12 July 2019, Kathmandu
Nepal is such a country of unique cultures also known as the land of a living goddess- Kumari. Kumari or Living Goddess is the tradition of worshipping young prepubescent girls as manifestations of the divine female energy or devi in Nepal. The word ‘kumari’ is derived from the Sanskrit word ‘Kaumarya’ meaning ‘princess’. In Nepal, kumari is a prepubescent girl who is selected from the Shakya caste of Newari community. The kumari is also worshiped by some of the Hindu countries. While there are several kumaris throughout Nepal, the best known is the kumari living in the kumari ghar, a palace in the center of the capital city, kathmandu. Kumari is a tradition of power, pageantry and beauty. This unique tradition is a perfect example of the intertwining and peaceful coexistence of nepali religions.
The kumari is believed to be the incarnation of Taleju goddess also believed to be embodied in a long succession of Nepali girls, has been worshiped for centuries. Taleju is traditionally a very important Hindu Goddess and virgin mother of the world. Kumari is also the childhood name of Lord Durga, one of the main Gods of the Hindu religion. Kumari is worth worshiping until she suffers some kind of injury or illness or until her first periods. History records that the tradition of worshiping a virgin girl started during the regime of the last Malla king Jaya Prakash Malla. Hence, he ordered his men the task of building Kumari Bahal (home of Kumari in the Basantpur area) and also started the festival of drawing the chariot of goddess Kumari along with the chariots of Lord Ganesh and Bhairav.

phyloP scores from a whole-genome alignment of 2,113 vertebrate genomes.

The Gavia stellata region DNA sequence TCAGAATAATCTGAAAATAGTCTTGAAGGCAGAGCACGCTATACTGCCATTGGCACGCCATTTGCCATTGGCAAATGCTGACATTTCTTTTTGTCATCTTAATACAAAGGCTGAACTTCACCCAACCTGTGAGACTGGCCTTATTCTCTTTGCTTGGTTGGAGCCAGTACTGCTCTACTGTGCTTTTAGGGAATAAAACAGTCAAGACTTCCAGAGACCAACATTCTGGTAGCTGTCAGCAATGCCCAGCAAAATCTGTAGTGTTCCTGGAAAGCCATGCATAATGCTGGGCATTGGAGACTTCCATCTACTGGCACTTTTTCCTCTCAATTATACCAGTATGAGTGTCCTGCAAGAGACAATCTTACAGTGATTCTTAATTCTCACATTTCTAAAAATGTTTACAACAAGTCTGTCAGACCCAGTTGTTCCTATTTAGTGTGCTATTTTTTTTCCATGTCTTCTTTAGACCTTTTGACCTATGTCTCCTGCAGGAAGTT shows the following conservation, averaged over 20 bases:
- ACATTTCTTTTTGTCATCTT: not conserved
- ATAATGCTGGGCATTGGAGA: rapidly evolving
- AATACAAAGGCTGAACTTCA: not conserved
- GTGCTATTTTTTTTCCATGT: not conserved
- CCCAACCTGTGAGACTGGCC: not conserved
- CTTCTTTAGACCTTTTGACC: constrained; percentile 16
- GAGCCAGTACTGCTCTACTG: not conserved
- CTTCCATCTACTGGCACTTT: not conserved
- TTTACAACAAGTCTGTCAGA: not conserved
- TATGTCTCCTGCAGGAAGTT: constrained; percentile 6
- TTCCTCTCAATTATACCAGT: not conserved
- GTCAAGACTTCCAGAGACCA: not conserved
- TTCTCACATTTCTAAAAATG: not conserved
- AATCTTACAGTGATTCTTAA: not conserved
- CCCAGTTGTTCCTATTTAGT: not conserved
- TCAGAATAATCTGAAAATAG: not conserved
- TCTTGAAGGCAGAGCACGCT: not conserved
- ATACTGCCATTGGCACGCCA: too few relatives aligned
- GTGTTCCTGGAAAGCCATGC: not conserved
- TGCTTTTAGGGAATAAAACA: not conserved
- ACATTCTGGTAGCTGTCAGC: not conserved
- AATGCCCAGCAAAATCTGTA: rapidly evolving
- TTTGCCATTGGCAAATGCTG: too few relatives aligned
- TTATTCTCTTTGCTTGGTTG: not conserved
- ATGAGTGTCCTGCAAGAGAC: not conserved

Besides, belonging to the Shakya family, the girls selected to be a Kumari must possess specific characteristics. For this, the physical requirements encompasses black eyes, black hair, and eyelashes like a cow. She also must have twenty unbroken teeth and body like a banyan tree. People have a belief that she relieves people from their troubles, physical, and financial problems and bless her devotes with good fortune. Kumari lives a unique life than other normal girls. She stands as a faith for many and gets royal treatment by the nation. As long as she is Kumari, she is not allowed to have direct contact with the rest of the world. Her education and other basic trainings are managed to be provided with in the Kumari ghar.
However, the transition from being Kumari to come into the normal life again is difficult. Kumari sometimes finds herself difficult to fit into the family and follow the rules and regulations of society. Many people still have the myth believe that Kumari should never get married otherwise the bridegroom will die after the marriage. However, it is only stereotypical belief that confines the life of Kumari to get into the normal life and happily living together. Infact, few of the Kumaris are happily married and spending their life normally. Thus, kumari culture has very significant religious, historic and cultural values to Nepal and Nepalese people representing the cultural identity. Even, this tradition has been granted huge treatment by the international community.